Story Source:

The above story is based on materials provided by Europlanet Media Centre. Note: Materials may be edited for content and length.


Cite This Page:

Europlanet Media Centre. "Mars weather report: Gale crater set for summer heat wave?." ScienceDaily. ScienceDaily, 28 September 2012. <www.sciencedaily.com/releases/2012/09/120928085216.htm>.
Europlanet Media Centre. (2012, September 28). Mars weather report: Gale crater set for summer heat wave?. ScienceDaily. Retrieved July 25, 2014 from www.sciencedaily.com/releases/2012/09/120928085216.htm
Europlanet Media Centre. "Mars weather report: Gale crater set for summer heat wave?." ScienceDaily. www.sciencedaily.com/releases/2012/09/120928085216.htm (accessed July 25, 2014).

Share This




More Space & Time News

Friday, July 25, 2014

Featured Research

from universities, journals, and other organizations


Featured Videos

from AP, Reuters, AFP, and other news services

Raw: ISS Cargo Ship Launches in Kazakhstan

Raw: ISS Cargo Ship Launches in Kazakhstan

AP (July 23, 2014) — The Progress 56 cargo ship launched from the Baikonur Cosmodrome in Kazakhstan Wednesday. NASA says it will deliver cargo and crew supplies to the International Space Station. (July 23) Video provided by AP
Powered by NewsLook.com
Raw: Cargo Craft Undocks from Space Station

Raw: Cargo Craft Undocks from Space Station

AP (July 22, 2014) — A Russian Soyuz cargo-carrying spacecraft undocked from the International Space Station on Monday. The craft is due to undergo about ten days of engineering tests before it burns up in the Earth's atmosphere. (July 22) Video provided by AP
Powered by NewsLook.com
NASA Ceremony Honors Moon Walker Neil Armstrong

NASA Ceremony Honors Moon Walker Neil Armstrong

AP (July 21, 2014) — NASA honored one of its most famous astronauts Monday by renaming a historic building at the Kennedy Space Center in Florida. It now bears the name of Neil Armstrong, the first man to walk on the moon. (July 21) Video provided by AP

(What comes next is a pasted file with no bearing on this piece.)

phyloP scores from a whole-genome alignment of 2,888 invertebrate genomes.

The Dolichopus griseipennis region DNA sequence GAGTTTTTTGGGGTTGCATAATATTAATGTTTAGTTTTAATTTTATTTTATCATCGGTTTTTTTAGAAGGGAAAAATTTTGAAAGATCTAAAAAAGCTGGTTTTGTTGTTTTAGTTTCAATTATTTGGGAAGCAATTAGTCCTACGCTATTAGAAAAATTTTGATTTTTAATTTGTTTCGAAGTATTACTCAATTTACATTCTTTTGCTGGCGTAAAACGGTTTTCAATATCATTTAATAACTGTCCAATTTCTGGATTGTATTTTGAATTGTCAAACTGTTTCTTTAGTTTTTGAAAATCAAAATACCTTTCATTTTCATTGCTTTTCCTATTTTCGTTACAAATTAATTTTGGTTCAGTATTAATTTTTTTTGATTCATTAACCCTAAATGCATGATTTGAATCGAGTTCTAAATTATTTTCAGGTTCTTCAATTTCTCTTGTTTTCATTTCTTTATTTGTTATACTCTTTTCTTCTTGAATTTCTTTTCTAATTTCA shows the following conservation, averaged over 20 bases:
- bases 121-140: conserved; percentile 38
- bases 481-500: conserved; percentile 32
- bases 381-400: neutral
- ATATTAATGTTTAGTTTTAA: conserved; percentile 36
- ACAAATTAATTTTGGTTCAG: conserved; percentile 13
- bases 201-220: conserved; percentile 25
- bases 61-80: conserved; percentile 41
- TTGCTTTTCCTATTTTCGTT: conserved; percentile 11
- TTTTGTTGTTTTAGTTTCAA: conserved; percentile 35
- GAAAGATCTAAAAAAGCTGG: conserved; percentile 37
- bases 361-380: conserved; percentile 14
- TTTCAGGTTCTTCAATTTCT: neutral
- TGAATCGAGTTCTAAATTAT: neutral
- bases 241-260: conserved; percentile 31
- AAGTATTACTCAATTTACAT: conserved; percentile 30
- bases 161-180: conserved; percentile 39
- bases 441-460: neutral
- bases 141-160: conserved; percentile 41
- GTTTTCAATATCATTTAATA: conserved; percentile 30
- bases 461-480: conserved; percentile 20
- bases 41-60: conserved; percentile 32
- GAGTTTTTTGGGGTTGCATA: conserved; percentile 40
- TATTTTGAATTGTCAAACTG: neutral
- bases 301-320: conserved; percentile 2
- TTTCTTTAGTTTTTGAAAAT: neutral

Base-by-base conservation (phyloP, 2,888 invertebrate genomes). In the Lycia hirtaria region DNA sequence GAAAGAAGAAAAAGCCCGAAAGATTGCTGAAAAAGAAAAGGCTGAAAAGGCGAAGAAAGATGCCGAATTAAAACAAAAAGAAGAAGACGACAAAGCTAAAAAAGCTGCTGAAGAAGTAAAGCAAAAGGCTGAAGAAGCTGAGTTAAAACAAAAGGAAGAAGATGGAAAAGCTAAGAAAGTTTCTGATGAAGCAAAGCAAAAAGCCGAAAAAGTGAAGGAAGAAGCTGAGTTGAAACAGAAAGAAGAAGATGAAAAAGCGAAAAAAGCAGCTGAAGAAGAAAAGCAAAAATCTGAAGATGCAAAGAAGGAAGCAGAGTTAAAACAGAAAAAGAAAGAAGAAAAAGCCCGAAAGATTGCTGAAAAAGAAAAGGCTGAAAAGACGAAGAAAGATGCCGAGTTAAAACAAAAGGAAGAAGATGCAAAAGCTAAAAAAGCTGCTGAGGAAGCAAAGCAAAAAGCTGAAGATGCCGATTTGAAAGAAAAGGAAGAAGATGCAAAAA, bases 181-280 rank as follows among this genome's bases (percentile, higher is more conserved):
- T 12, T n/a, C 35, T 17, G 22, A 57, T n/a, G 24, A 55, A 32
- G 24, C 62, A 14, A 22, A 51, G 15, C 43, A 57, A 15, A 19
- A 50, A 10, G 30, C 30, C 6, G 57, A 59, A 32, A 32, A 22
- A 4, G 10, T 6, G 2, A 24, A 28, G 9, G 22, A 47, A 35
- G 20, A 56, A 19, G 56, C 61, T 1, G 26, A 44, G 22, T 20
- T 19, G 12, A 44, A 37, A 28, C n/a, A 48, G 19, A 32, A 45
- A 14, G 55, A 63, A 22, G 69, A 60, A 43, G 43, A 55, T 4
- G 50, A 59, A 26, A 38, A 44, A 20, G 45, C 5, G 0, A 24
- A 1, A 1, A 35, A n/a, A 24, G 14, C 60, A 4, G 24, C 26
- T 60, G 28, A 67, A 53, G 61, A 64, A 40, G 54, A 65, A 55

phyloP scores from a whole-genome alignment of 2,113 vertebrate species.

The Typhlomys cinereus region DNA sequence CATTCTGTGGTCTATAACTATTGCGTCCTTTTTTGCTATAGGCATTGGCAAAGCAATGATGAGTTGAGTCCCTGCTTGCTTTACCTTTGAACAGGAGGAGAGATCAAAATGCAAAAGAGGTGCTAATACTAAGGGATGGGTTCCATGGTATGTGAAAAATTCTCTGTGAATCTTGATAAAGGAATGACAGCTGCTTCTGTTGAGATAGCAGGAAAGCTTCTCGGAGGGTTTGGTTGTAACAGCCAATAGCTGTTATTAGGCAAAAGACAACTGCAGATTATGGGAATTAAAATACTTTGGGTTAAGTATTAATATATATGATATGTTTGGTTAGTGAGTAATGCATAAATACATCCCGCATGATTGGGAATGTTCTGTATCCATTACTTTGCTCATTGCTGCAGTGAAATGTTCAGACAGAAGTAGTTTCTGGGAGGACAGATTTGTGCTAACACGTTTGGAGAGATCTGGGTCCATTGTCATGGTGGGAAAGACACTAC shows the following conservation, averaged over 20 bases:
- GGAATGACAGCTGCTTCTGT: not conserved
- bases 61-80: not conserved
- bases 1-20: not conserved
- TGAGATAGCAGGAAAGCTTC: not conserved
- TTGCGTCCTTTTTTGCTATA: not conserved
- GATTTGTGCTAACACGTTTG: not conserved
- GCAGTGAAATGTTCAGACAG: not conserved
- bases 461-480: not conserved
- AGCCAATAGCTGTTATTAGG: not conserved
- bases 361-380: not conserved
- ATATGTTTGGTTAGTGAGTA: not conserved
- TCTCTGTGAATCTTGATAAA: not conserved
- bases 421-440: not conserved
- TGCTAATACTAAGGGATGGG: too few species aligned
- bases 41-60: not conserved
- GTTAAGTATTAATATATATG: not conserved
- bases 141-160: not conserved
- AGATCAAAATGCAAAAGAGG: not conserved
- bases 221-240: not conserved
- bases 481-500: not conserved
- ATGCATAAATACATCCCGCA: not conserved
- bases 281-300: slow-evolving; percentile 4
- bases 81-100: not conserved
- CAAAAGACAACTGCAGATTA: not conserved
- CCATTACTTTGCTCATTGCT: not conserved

Powered by NewsLook.com
Neil Armstrong's Post-Apollo 11 Life

Neil Armstrong's Post-Apollo 11 Life

Newsy (July 19, 2014) — Neil Armstrong gained international fame after becoming the first man to walk on the moon in 1969. But what was his life like after the historic trip? Video provided by Newsy
Powered by NewsLook.com

Search ScienceDaily

Number of stories in archives: 140,361

Find with keyword(s):
 
Enter a keyword or phrase to search ScienceDaily for related topics and research stories.

Save/Print:
Share:  

Breaking News:
from the past week

In Other News

... from NewsDaily.com

Science News

    Health News

      Environment News

        Technology News



          Save/Print:
          Share:  

          Free Subscriptions


          Get the latest science news with ScienceDaily's free email newsletters, updated daily and weekly. Or view hourly updated newsfeeds in your RSS reader:

          Get Social & Mobile


          Keep up to date with the latest news from ScienceDaily via social networks and mobile apps:

          Have Feedback?


          Tell us what you think of ScienceDaily -- we welcome both positive and negative comments. Have any problems using the site? Questions?
          Mobile iPhone Android Web
          Follow Facebook Twitter Google+
          Subscribe RSS Feeds Email Newsletters
          Latest Headlines Health & Medicine Mind & Brain Space & Time Matter & Energy Computers & Math Plants & Animals Earth & Climate Fossils & Ruins